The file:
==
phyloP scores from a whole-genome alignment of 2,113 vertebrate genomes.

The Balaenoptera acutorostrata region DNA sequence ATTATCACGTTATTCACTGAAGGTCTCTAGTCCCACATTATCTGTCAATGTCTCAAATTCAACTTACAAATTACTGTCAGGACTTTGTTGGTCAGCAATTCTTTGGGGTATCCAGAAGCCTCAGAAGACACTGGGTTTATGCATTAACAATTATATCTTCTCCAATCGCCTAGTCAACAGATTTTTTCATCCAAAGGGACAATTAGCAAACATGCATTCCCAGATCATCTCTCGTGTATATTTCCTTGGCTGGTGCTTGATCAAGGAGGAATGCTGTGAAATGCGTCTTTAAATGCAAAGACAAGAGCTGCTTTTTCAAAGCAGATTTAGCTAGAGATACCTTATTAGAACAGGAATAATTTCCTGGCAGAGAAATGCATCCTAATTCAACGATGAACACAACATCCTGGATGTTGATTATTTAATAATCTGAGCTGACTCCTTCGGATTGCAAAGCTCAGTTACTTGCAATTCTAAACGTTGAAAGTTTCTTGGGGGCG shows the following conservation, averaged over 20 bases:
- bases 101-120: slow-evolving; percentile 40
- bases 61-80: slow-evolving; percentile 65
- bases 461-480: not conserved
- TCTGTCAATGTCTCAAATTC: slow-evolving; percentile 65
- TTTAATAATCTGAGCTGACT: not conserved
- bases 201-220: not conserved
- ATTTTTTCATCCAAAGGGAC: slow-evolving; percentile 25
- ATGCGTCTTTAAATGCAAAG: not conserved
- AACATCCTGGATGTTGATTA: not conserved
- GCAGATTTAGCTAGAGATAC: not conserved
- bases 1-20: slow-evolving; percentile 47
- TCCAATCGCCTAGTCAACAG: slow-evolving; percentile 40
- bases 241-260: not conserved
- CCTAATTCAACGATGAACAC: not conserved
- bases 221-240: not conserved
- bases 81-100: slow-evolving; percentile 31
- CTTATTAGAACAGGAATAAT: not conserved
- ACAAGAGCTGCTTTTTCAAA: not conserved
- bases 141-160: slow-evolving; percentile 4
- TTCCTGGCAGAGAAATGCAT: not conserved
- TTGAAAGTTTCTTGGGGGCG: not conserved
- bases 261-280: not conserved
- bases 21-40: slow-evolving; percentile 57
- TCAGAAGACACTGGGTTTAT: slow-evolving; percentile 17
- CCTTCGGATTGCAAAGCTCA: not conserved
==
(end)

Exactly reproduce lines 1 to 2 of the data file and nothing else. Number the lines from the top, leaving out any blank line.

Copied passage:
phyloP scores from a whole-genome alignment of 2,113 vertebrate genomes.

The Balaenoptera acutorostrata region DNA sequence ATTATCACGTTATTCACTGAAGGTCTCTAGTCCCACATTATCTGTCAATGTCTCAAATTCAACTTACAAATTACTGTCAGGACTTTGTTGGTCAGCAATTCTTTGGGGTATCCAGAAGCCTCAGAAGACACTGGGTTTATGCATTAACAATTATATCTTCTCCAATCGCCTAGTCAACAGATTTTTTCATCCAAAGGGACAATTAGCAAACATGCATTCCCAGATCATCTCTCGTGTATATTTCCTTGGCTGGTGCTTGATCAAGGAGGAATGCTGTGAAATGCGTCTTTAAATGCAAAGACAAGAGCTGCTTTTTCAAAGCAGATTTAGCTAGAGATACCTTATTAGAACAGGAATAATTTCCTGGCAGAGAAATGCATCCTAATTCAACGATGAACACAACATCCTGGATGTTGATTATTTAATAATCTGAGCTGACTCCTTCGGATTGCAAAGCTCAGTTACTTGCAATTCTAAACGTTGAAAGTTTCTTGGGGGCG shows the following conservation, averaged over 20 bases: